Elephant seals, the champion divers of the deep

These ponderous pinnipeds continually set new records for diving to crushing depths; researchers are hard at work to discover just how they do it

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More than their appearance is remarkable about elephant seals. They can dive as deep as a mile, where the pressure is crushing, and stay underwater for as long as two hours. Even if their muscles do store oxygen and their spleens act as scuba tanks, squeezing oxygen into the blood stream as needed (as do the spleens of race horses), scientists can explain only 50 minutes of two-hour dive.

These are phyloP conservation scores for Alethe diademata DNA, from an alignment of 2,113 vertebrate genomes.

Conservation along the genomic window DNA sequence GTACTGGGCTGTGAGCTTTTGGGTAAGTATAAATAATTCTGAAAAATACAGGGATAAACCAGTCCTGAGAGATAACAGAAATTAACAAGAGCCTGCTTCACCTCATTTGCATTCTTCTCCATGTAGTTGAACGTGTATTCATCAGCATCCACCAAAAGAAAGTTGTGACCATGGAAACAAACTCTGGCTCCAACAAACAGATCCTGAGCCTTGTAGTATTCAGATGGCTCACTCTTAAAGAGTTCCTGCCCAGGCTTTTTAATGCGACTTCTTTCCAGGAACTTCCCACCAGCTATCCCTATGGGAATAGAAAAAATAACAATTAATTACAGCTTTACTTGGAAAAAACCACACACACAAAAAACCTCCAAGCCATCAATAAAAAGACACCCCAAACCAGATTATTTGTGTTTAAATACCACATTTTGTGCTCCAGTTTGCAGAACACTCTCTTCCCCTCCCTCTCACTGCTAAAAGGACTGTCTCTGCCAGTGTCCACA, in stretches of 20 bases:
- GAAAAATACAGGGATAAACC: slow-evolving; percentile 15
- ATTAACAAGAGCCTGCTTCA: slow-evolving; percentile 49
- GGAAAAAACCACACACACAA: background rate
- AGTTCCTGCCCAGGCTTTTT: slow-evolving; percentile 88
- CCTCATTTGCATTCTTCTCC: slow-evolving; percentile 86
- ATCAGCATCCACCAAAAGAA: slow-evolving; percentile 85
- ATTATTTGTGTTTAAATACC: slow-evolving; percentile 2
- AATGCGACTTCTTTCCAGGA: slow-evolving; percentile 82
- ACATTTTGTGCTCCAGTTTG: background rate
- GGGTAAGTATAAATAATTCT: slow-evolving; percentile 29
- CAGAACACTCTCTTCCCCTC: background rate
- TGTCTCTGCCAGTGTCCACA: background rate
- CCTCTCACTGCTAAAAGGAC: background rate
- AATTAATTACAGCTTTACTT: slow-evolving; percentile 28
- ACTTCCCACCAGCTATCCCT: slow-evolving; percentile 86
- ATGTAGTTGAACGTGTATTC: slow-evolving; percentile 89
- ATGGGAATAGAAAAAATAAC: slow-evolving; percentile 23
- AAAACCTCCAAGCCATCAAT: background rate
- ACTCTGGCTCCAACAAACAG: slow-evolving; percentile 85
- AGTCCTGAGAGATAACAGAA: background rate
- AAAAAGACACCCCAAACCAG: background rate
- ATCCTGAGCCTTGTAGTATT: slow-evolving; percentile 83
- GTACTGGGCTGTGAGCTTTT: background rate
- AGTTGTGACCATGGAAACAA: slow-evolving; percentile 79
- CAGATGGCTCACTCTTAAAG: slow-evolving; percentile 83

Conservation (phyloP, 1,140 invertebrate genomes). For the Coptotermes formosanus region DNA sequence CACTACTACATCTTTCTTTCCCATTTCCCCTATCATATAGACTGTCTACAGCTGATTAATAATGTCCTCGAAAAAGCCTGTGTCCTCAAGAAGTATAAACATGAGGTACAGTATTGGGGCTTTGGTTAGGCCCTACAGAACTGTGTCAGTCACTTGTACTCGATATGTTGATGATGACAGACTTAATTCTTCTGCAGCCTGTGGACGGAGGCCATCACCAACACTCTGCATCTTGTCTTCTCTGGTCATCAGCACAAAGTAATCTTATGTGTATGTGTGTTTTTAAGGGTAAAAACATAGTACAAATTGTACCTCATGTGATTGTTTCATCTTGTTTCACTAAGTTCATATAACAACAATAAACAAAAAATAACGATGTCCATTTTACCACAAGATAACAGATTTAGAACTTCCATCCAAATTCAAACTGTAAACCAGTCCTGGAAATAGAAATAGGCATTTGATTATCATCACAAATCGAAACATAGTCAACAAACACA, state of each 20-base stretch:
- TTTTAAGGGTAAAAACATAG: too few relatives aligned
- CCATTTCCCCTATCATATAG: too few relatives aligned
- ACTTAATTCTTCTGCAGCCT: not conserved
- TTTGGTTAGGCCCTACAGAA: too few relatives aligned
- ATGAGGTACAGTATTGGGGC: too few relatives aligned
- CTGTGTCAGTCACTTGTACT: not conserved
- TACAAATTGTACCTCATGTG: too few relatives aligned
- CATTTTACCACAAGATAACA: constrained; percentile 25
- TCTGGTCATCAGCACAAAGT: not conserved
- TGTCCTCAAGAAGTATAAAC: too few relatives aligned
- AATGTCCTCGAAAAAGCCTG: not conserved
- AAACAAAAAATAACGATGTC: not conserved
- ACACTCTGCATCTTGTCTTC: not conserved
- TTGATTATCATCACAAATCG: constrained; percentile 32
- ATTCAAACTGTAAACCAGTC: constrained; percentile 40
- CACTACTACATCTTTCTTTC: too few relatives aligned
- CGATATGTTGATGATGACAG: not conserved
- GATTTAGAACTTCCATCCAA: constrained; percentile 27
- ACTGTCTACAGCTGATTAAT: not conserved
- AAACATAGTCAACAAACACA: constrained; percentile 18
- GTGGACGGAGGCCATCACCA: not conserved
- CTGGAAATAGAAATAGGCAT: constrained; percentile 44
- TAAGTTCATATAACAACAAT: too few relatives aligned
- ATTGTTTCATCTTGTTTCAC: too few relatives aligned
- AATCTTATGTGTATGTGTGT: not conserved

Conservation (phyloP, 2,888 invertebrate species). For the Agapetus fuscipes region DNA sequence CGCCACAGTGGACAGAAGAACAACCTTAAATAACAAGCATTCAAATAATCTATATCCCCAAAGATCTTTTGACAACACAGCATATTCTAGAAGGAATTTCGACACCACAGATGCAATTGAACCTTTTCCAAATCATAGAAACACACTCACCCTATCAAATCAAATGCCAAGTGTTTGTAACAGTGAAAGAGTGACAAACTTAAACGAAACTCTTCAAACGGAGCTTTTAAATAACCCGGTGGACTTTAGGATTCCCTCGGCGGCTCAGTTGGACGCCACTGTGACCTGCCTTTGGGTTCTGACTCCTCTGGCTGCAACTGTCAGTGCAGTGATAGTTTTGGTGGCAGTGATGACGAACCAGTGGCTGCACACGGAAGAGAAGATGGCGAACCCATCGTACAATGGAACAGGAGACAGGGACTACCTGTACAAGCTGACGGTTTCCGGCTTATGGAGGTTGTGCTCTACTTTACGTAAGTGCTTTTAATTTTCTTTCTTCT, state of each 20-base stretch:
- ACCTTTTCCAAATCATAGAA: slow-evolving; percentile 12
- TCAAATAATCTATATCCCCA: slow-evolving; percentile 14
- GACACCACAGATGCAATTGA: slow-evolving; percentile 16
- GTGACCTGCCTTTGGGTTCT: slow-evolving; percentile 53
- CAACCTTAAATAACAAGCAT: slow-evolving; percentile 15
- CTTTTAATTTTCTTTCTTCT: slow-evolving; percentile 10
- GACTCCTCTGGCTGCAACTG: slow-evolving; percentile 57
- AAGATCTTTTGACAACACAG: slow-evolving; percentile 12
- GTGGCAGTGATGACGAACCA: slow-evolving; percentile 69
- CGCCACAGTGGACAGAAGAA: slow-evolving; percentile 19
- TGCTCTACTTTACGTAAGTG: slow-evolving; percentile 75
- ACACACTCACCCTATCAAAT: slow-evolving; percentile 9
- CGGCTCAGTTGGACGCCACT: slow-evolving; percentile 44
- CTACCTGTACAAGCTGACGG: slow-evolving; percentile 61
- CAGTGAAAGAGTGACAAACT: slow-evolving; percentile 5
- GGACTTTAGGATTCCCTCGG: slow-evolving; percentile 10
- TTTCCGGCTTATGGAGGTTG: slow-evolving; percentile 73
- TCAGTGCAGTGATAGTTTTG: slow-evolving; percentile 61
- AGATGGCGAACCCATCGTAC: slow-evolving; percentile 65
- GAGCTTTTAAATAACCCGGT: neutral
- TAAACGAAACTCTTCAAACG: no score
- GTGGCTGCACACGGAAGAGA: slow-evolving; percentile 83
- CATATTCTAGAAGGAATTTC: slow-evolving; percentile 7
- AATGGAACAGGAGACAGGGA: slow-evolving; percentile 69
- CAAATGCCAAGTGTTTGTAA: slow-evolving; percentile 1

The research has implications for human divers and for several areas of medicine: reducing surgical trauma, controlling heart arrhythmias, and such oxygen-deprivation situations as children submerged in icy water (they sometimes survive 30-minute immersions) and sudden infant death syndrome, which may have to do with breathing interruptions.

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